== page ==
Sex and the single sailor
Virginia Philip reviews Sugar Girls & Seamen: A Journey into the World of Dockside Prostitution in South Africa by Henry Trotter
Had I not been interviewed by Henry Trotter while gathering material for his next book – about parliament and politicians, which is my beat – I have to confess that I would probably not have read his book that’s been in the bookshops for some months. As a child – OK; grandchild – of the Victorian era, just being seen with a book titled Sugar Girls & Seamen: A Journey into the World of Dockside Prostitution is a bit embarrassing. As for actually reading it – why, people of my upbringing would rather not know too much about some of the undercurrents of society.
When we met at my favourite coffee shop, Bread, Milk & Honey – just near parliament – it transpired that Trotter was looking to glean insights from me into the parliamentary process – and the role that sex and gender might play in it. Apparently he’s doing a follow-on to his book about dockside hookers – “sugar girls” as he calls them – which will look at the conduct of sex in various sectors.
Trotter thought I could somehow be of assistance, given my many years in the parliamentary press gallery. I pointed out that, in view of my background – an overbearing Victorian grandmother played a particularly prominent role in my upbringing – I was hardly someone to be tapped for knowledge of the bonking activities of politicians and state officials. (A colleague is known to regale the pub with an account of how I once defiantly declared: “Anglicans don’t bonk!”, reinforcing my terribly righteous Anglo-Catholic cum – lower-case – protestant roots.)
Actually, as I pointed out to Trotter, in South Africa, we of the press are rather cautious about writing about involvements – even non-Anglican ones – that politicians might have between the silken sheets. As far as I was concerned, all that cabinet ministers during National Party rule got away with was murder. True, sleazy stories of infidelity abounded about presidents and ministers – all male in those days – who had strings of girlfriends (and a boyfriend or two). But I don’t believe these were ever given serious attention in the press. I did know that an NP leader had his party secretary-general shifted off the political stage for having an extra-marital affair – while he was himself engaged in the same activity.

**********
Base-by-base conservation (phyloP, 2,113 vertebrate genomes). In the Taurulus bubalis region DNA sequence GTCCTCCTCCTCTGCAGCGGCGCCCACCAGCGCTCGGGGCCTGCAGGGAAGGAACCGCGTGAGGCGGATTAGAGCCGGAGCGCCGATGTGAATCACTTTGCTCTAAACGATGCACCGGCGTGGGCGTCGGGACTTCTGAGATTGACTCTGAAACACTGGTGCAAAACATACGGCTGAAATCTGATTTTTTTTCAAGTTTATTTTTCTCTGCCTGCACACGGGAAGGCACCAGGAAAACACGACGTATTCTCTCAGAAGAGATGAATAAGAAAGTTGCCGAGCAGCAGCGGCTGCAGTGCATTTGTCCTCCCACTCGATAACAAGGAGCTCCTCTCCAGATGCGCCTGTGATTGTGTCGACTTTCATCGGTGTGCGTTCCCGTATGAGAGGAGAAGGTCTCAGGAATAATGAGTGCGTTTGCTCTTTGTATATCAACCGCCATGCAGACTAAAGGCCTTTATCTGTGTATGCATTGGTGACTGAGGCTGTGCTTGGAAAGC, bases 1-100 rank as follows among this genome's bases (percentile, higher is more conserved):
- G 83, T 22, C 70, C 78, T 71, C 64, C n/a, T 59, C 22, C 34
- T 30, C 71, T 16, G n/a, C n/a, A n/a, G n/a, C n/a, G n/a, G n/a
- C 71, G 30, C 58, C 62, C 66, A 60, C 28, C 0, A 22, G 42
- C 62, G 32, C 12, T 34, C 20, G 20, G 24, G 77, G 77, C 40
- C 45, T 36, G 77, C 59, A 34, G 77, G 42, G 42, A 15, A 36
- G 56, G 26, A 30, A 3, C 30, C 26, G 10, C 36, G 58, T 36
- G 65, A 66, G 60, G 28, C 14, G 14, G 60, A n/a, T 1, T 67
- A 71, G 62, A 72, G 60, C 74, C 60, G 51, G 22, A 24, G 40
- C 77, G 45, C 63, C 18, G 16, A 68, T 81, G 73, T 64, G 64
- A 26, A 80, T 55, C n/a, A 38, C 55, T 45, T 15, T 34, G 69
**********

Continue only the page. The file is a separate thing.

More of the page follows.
May noseweek readers be the first to know: it shouldn’t be long before Trotter’s next book appears – containing all you don’t necessarily need to know about the illicit sex lives of various senior parliamentary officials and politicians, across the gender divide. The relationship between a top government official and a (female) minister, now demoted, could get a mention. One waits with bated breath.
When Trotter left, our interview concluded, I sneaked off to a discreet corner of the bookshop to read my complimentary copy of Sugar Girls & Seamen. I found it entertainingly written and well researched. Trotter had explained that his dad had been an officer in the US Navy, which took him to various military stations around the world. It gave Henry a taste for the Atlantic and the “activities” at ports. Trotter took the trouble of learning Afrikaans, the main language of the sugar girls. I believe this has given him a special insight into the story of dockside prostitution in Cape Town and Durban.